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A reveler dances away the night, holding onto his cup with one hand and his walking stick with the other. Many Greek vases, especially elaborate cups, were designed for use at symposia or drinking parties. Therefore, vase-painters frequently decorated these vessels with scenes of revelry and drinking. Consuming the wine in the cup revealed the joyous dancer at its bottom. The circular area or tondo on the interior of a cup presented a compositional problem for Greek vase-painters. It was difficult to place upright figures in this limited, curving space. Some artists placed decidedly linear figures in the circular space or drew a line across the circle in order to create an artificial ground-line for their figures. Others, like the artist Makron on this cup, clearly were trying to work out innovative compositions. By means of carefully positioned limbs, he managed to give the dancing reveler an almost circular outline, echoing its frame.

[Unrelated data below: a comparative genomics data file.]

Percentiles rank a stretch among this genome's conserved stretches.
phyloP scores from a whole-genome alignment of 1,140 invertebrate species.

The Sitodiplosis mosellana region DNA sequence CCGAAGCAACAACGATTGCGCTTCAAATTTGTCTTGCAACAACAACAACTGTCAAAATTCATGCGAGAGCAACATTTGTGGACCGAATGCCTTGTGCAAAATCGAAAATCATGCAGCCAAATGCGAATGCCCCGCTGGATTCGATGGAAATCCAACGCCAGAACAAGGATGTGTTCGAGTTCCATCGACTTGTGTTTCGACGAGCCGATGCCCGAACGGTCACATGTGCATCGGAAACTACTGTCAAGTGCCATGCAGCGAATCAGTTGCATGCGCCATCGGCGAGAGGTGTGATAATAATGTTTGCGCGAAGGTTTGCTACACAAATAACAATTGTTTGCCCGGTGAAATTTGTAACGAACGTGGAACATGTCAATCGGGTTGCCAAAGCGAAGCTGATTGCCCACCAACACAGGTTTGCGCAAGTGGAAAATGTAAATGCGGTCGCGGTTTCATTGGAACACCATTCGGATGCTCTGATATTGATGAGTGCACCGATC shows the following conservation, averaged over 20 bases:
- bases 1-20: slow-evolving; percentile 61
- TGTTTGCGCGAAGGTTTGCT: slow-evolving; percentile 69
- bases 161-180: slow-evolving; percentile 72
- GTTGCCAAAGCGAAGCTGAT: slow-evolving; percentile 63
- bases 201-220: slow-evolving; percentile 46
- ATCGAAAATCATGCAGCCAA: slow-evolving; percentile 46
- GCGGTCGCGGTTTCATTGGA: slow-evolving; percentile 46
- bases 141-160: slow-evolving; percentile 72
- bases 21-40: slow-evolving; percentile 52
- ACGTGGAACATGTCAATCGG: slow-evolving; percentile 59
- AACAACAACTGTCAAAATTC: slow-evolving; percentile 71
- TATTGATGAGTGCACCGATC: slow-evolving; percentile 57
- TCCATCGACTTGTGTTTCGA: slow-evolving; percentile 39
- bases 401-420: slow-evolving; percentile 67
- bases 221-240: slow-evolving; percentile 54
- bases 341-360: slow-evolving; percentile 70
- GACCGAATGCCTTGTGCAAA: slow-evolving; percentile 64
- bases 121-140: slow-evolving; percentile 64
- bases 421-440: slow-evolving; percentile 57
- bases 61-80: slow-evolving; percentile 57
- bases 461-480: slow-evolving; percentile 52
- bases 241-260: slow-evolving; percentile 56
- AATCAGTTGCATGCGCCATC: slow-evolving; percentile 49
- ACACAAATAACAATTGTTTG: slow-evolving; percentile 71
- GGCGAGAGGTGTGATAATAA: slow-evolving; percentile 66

Details

  • Title: Attic Red-Figure Cup
  • Creator: Makron
  • Date Created: about 480 B.C.
  • Location Created: Athens, Greece
  • Physical Dimensions: 7.5 × 25.1 × 19.4 cm (2 15/16 × 9 7/8 × 7 5/8 in.)
  • Type: Cup
  • External Link: Find out more about this object on the Museum website.
  • Medium: Terracotta
  • Terms of Use: Open Content
  • Number: 86.AE.292
  • Culture: Greek (Attic)
  • Credit Line: The J. Paul Getty Museum, Villa Collection, Malibu, California
  • Creator Display Name: Makron (Greek (Attic), active about 490 - 480 B.C.)
  • Classification: Vessels (Containers)

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